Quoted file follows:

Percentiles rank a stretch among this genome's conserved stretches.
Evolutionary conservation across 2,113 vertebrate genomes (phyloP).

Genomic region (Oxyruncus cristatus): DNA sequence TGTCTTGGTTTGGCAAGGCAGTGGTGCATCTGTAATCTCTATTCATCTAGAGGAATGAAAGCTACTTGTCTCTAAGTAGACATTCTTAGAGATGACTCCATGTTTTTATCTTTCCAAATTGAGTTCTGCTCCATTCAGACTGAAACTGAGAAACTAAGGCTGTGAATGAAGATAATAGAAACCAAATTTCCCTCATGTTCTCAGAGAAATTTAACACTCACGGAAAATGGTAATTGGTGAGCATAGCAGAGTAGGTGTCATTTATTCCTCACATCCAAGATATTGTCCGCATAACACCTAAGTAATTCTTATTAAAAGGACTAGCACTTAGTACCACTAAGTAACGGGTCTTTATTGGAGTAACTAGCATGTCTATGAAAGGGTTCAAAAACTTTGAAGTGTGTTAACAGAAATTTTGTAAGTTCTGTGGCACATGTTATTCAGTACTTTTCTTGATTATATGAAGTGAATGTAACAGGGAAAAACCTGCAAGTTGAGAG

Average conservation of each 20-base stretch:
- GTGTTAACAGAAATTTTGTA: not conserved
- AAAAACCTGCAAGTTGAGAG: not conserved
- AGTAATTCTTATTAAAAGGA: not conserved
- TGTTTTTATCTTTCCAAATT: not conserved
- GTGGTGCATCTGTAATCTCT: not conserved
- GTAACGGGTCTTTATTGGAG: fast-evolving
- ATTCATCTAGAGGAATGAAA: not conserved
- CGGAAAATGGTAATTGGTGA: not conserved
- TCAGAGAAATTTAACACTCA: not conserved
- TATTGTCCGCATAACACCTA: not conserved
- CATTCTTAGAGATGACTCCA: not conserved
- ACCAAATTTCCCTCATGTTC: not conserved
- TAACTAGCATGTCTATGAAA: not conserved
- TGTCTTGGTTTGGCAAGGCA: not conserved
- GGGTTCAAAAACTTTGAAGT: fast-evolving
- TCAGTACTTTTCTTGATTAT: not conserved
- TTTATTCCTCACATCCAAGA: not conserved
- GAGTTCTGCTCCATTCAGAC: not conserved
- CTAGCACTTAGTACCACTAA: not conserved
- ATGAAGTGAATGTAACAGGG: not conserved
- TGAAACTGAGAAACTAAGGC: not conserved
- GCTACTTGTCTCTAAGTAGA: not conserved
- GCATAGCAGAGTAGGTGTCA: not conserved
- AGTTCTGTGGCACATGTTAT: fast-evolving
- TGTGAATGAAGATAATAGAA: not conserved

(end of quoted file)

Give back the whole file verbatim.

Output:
Percentiles rank a stretch among this genome's conserved stretches.
Evolutionary conservation across 2,113 vertebrate genomes (phyloP).

Genomic region (Oxyruncus cristatus): DNA sequence TGTCTTGGTTTGGCAAGGCAGTGGTGCATCTGTAATCTCTATTCATCTAGAGGAATGAAAGCTACTTGTCTCTAAGTAGACATTCTTAGAGATGACTCCATGTTTTTATCTTTCCAAATTGAGTTCTGCTCCATTCAGACTGAAACTGAGAAACTAAGGCTGTGAATGAAGATAATAGAAACCAAATTTCCCTCATGTTCTCAGAGAAATTTAACACTCACGGAAAATGGTAATTGGTGAGCATAGCAGAGTAGGTGTCATTTATTCCTCACATCCAAGATATTGTCCGCATAACACCTAAGTAATTCTTATTAAAAGGACTAGCACTTAGTACCACTAAGTAACGGGTCTTTATTGGAGTAACTAGCATGTCTATGAAAGGGTTCAAAAACTTTGAAGTGTGTTAACAGAAATTTTGTAAGTTCTGTGGCACATGTTATTCAGTACTTTTCTTGATTATATGAAGTGAATGTAACAGGGAAAAACCTGCAAGTTGAGAG

Average conservation of each 20-base stretch:
- GTGTTAACAGAAATTTTGTA: not conserved
- AAAAACCTGCAAGTTGAGAG: not conserved
- AGTAATTCTTATTAAAAGGA: not conserved
- TGTTTTTATCTTTCCAAATT: not conserved
- GTGGTGCATCTGTAATCTCT: not conserved
- GTAACGGGTCTTTATTGGAG: fast-evolving
- ATTCATCTAGAGGAATGAAA: not conserved
- CGGAAAATGGTAATTGGTGA: not conserved
- TCAGAGAAATTTAACACTCA: not conserved
- TATTGTCCGCATAACACCTA: not conserved
- CATTCTTAGAGATGACTCCA: not conserved
- ACCAAATTTCCCTCATGTTC: not conserved
- TAACTAGCATGTCTATGAAA: not conserved
- TGTCTTGGTTTGGCAAGGCA: not conserved
- GGGTTCAAAAACTTTGAAGT: fast-evolving
- TCAGTACTTTTCTTGATTAT: not conserved
- TTTATTCCTCACATCCAAGA: not conserved
- GAGTTCTGCTCCATTCAGAC: not conserved
- CTAGCACTTAGTACCACTAA: not conserved
- ATGAAGTGAATGTAACAGGG: not conserved
- TGAAACTGAGAAACTAAGGC: not conserved
- GCTACTTGTCTCTAAGTAGA: not conserved
- GCATAGCAGAGTAGGTGTCA: not conserved
- AGTTCTGTGGCACATGTTAT: fast-evolving
- TGTGAATGAAGATAATAGAA: not conserved